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Chapter - 1.3 Split Gradient

 

Split is a way to enhance gradient by "hard" splitting it at the center of the gradient points. Split effect is applied by checking the box next to gradient type selector. It does apply for all types of gradients except sector.

Split works as following:
 
Line Gradient

Two sets of gradients are drawn side by side - top/bottom for vertical gradient and left/right for horizontal gradient respectively. Color points 1-4 are used to draw the first set and 6-9 to draw the second. Color point 5 is not used and would be ignored. Split creates a distinctive border line between 2 sets of gradients.
 
The most popular use of Split method for line gradient would be creating a gloss top menu navigation bars with appropriate color combination applied to gradient points.
 
All Other types of gradients (except sector)
 
Works similar to line gradient splitting with one exception. Point 5 is not completely ignored and color points 4 and 6 should be specified for the full Split effect. Point 5 (if specified) renders a thin border visible on a substantially large image at the center of gradient color transition. If point 5 is not set with color, then splitting occur without the border.
 
Note1: Split border (when point 5 is specified), is an artificial border created with gradient. It might appear washed when certain image size is set. Play with the image size to get a contrast border if necessary.
 
Note2: It is not recommended to set color point 5 for radial gradient when splitting gradient for images less than 150 px. Even with Anti-Aliasing ON, it does create a distorted border inside the image.
 
Split with Stripes
 
"Hard Split" could also be created by the mean of stripes - without "Split" checked.
 
The advantage of split with stripes is that "split point" regulated. Which means the "split point" could be moved across the image. The image in this case would be constructed with 2 layers.

Bottom payer - original gradient image with 9 color points (effective points are 5 through 9 or all 9 points in case of the half-opaque stripe)
Top layer - a stripe (with optional shadow).
 
Here is an example:
Create 40px high vertical gradient. Now enable stripes, set Stripes Size and Stripes Spacing to 20. Check Horizontal Stripes orientation and reload the image.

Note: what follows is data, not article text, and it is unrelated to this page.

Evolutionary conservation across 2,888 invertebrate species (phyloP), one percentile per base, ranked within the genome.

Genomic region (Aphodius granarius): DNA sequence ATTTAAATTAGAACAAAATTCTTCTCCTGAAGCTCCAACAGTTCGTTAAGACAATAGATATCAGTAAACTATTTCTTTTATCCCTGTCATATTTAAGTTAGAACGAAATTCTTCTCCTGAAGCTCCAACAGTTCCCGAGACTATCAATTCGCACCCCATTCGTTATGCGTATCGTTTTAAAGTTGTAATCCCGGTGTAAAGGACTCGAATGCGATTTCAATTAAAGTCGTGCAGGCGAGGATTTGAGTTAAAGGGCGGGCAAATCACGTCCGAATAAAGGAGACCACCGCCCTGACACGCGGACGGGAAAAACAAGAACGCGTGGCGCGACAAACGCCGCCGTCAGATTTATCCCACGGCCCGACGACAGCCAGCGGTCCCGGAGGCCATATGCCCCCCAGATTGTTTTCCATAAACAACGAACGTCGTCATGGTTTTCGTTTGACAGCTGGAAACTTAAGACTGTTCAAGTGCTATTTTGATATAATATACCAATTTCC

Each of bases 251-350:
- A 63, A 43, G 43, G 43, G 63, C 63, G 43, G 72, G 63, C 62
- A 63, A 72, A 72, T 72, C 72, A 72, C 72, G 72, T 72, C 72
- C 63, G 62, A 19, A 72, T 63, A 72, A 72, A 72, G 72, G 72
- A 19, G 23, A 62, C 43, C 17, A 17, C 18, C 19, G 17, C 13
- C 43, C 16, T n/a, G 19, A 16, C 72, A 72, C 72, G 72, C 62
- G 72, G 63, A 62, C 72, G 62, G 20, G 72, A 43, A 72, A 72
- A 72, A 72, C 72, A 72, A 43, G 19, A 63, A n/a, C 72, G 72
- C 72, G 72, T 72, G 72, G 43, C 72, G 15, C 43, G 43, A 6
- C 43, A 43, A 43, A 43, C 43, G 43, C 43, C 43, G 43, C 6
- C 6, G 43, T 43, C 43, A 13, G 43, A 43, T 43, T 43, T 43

You would get an image split at the center. Top part of the image is rendered with stripe and bottom part with original vertical gradient. The gradient for bottom part could now be controlled by points 5 9 and top part by stripe itself (2 point gradient for a stripe).
Further enhancement could be achieved by enabling a shadow, alternating shadow direction, shadow color, creating another split point at the bottom part by the mean of reversed shadow as well using stripe opacity. Combining all the mentioned settings with various types of gradient, shifting gradient center for bottom layer (original gradient image) could create amazing 3D effects for the resulted image.
 
To shift the "split point", use Stripes Size and Stripes Spacing:

Stripes size - controls upper part of the split.
Stripes Spacing - controls lower part of the split.
 
However, for a proper splitting you need to keep in mind that the sum of Stripes Size and Stripes Spacing should be equal to image height for vertical gradient and image width for horizontal gradient (usually automatically controlled by a stripe rendering algorithm).
 
For instance:
 
Gradient- vertical
Stripe: horizontal
Stripe Size: 15
Stripe Spacing: 35
Image height: 50
Result - Split point is shifted to the upper side of the image.
 
Gradient- horizontal
Stripe: vertical
Stripe Size: 35
Stripe Spacing: 15
Image height: 50
Result - Split point is shifted to the right side of the image.
 
As you may see the split is regulated and can be moved across the image.
 
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